All presentations in the morning session helped to think through this participation. Firstly, Gregory Asmolov delved into the theories around participatory warfare and how the digital has reshaped participatory warfare. Then, Timothy Peacock (Glasgow) took us with him in his thinking through memes as forms of storytelling in warfare. Thereafter, Dmitry Chernobrov (the organizer of the workshop) revealed us the way the diasporas contest war narratives online, and create their own warfare. Finally, Ilan Manor (Ben-Gurion University of the Negev) linked the digital to the influence of Artificial Intelligence, which will lead to the creation of completely different universes of war, where those who know how to manipulate AI create a narrative and fantasy. This was a frightening ending of the first session in the workshop.
The second round of presentations was about more practice based research. Andrew Hoskins (Glasgow) took us to the reality of Telegram in participatory war in Ukraine and Matthew Ford (Swedish Defense University) tried to understand wars through the reading of all information that is online. For him reading war has never been so transparent. Then Alexandra Pavliuc (Oxford Internet Institute) explained how she seeks to understand elites’ participation in the Ukrainian war. Finally, to change the geographical scene Mirjam de Bruijn (Leiden University) presented her (n)ethnographic work on online participation in the conflicts in Chad and Mali, Africa. These presentations made clear that we are still in search for the right concepts, the right methods (from computational and ethnographic, to political science and anthropological analysis) to understand digital participatory warfare. It has become evident however, that we are facing new forms of participation and indeed that looking away, being there, and not knowing is increasingly difficult. But also, that a lot that we see on social media is not true, or a created truth, where memories, propaganda and other ‘tools’ to create stories are soon to be taken over by AI, which will then make the participation in warfare through the digital media uncontrollable. AI reusing AI data may create a new form of automatized and artificially generated disinformation. In a documentary by Tegenlicht, new media professor Vladan Joler refers to the phenomenon where AI are fed with insufficient or incorrect data and use this to prompt nonsensical or factually incorrect responses as ‘statistical hallucinations’, while other academics prefer the term ‘confabulation’ so not to anthromorphize AI. Mitigating these hallucinations poses additional challenges for the future.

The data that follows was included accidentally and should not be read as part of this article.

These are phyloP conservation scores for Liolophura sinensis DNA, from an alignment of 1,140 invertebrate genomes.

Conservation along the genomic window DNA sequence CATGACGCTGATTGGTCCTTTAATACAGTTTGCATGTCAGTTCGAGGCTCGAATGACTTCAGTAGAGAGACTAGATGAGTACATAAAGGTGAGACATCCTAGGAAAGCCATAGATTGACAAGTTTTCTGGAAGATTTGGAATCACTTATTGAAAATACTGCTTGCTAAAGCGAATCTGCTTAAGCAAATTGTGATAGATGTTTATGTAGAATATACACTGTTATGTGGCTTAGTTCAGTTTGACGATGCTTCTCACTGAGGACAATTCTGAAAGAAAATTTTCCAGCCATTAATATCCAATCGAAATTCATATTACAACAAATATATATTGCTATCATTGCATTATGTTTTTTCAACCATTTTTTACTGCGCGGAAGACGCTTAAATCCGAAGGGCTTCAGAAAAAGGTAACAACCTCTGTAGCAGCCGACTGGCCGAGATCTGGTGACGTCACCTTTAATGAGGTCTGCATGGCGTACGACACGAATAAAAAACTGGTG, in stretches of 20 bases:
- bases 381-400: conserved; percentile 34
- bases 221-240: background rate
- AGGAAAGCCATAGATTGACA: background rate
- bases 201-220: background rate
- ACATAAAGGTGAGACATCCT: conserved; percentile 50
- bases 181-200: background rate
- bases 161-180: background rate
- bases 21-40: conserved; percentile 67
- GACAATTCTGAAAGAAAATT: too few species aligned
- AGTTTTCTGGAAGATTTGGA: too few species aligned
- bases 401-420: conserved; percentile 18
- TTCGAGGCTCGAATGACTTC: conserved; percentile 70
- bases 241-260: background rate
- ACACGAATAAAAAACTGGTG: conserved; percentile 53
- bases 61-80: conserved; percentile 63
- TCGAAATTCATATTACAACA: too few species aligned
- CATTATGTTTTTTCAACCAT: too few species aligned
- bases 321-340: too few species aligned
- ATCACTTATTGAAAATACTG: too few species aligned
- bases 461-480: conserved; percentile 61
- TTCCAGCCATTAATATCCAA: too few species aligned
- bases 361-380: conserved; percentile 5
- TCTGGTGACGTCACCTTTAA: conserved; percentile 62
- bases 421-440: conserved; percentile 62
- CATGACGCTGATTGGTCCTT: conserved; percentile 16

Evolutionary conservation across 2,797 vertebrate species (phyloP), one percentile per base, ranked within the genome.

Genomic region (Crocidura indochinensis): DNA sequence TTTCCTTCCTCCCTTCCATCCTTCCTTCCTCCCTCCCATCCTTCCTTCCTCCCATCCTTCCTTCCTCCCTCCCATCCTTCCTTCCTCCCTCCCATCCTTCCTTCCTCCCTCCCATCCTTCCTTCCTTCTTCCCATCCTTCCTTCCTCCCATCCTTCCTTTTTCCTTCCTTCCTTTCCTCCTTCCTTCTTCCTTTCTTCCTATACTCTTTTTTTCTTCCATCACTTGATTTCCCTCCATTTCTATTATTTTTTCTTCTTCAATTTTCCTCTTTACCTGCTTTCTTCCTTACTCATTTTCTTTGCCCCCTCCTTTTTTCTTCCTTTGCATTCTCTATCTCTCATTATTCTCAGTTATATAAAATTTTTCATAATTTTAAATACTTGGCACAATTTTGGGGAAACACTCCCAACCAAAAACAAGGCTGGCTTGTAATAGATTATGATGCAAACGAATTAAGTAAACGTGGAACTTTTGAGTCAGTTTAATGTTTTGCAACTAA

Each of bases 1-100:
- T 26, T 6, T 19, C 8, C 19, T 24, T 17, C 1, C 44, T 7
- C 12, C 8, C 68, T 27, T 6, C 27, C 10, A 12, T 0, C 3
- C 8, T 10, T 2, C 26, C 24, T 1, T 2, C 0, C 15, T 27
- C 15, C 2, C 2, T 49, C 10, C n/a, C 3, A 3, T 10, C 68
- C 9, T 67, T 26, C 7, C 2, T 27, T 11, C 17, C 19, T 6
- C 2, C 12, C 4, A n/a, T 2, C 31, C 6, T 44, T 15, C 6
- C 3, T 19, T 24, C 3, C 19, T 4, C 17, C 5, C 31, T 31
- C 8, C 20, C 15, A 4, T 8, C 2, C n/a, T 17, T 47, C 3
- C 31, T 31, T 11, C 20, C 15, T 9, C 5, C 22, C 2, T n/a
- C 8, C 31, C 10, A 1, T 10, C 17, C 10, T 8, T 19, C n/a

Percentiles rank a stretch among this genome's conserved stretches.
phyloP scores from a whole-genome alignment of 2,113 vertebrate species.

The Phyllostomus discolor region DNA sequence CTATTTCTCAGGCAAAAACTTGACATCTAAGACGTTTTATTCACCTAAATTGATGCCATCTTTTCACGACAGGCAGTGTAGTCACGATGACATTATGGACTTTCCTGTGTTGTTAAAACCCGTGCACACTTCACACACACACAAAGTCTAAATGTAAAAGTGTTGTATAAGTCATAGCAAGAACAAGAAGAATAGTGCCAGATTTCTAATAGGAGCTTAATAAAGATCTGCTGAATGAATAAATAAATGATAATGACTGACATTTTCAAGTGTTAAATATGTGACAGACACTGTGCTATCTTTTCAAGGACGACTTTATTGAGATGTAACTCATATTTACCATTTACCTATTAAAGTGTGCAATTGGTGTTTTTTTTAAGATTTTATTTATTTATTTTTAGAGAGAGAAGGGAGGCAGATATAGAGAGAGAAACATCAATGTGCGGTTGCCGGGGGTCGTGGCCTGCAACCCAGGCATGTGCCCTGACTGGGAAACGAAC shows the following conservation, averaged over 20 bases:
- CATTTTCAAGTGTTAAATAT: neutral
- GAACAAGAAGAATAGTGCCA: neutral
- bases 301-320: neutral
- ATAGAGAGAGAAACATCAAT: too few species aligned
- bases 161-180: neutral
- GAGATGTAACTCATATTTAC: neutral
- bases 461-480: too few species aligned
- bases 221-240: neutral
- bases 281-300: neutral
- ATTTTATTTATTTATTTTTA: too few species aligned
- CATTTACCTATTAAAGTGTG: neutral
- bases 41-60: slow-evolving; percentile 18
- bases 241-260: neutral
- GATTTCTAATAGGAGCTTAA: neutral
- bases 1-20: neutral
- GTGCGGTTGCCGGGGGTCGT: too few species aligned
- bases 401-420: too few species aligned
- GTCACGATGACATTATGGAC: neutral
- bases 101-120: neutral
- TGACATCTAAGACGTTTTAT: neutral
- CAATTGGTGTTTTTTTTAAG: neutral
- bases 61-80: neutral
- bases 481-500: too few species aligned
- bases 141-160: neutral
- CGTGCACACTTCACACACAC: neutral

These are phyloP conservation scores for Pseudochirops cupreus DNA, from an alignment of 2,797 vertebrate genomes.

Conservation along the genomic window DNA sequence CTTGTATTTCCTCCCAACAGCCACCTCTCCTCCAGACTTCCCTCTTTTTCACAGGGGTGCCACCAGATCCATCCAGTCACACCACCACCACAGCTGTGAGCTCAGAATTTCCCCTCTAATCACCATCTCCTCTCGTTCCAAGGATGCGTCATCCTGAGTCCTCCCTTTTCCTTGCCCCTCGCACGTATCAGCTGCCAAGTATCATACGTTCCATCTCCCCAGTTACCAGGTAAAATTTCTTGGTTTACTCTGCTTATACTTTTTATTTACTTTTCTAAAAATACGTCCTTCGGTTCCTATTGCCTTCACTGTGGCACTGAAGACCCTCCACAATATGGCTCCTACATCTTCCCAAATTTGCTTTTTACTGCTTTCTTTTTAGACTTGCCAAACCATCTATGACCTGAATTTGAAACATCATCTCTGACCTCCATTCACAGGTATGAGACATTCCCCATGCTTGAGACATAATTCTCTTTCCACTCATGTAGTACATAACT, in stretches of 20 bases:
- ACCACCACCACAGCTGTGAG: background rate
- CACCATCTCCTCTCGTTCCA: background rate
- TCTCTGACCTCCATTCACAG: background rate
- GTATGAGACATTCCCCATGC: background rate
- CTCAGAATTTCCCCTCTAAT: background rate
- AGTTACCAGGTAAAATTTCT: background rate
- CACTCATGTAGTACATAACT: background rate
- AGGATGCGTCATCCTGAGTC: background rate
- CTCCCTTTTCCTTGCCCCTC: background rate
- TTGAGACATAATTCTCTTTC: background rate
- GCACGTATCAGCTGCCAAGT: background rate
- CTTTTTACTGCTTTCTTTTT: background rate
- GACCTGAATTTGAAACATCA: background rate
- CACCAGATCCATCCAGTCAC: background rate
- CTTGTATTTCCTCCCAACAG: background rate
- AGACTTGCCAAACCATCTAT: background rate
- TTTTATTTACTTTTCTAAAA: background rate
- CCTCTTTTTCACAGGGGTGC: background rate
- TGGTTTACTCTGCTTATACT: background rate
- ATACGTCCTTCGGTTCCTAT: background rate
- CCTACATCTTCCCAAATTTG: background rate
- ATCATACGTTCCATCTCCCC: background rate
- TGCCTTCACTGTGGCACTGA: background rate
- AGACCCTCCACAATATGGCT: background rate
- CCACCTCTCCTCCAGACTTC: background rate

The roundtable in the afternoon was an attempt to introduce the idea of digitally participatory peace building. This is a field of inquiry and practice that is still in its infancy. The taxi ride and the unveiling of Sheffield’s hills’ histories of conflict may serve as an example, for how peace building needs information, but the storyteller will be the messenger who mediates the story he or she wants to tell. It might also be that here AI will have a positive contribution as it can turn digital warfare in digital peacebuilding by creating counter discourses and imagery that may influence the course of history. It is a fact that the struggle for peace is more difficult that the starting of war and the weaponization of social media.
Written by Mirjam de Bruijn
Image: Magpie Mine in Sheffield. Credits
Chernobrov, Dmitry. 2022. ‘Diasporas as Cyberwarriors: Infopolitics, Participatory Warfare and the 2020 Karabakh War’. International Affairs 98 (2): 631–51.
Ford, Matthew, and Andrew Hoskins. 2022. Radical War: Data, Attention and Control in the Twenty-First Century. Oxford University Press.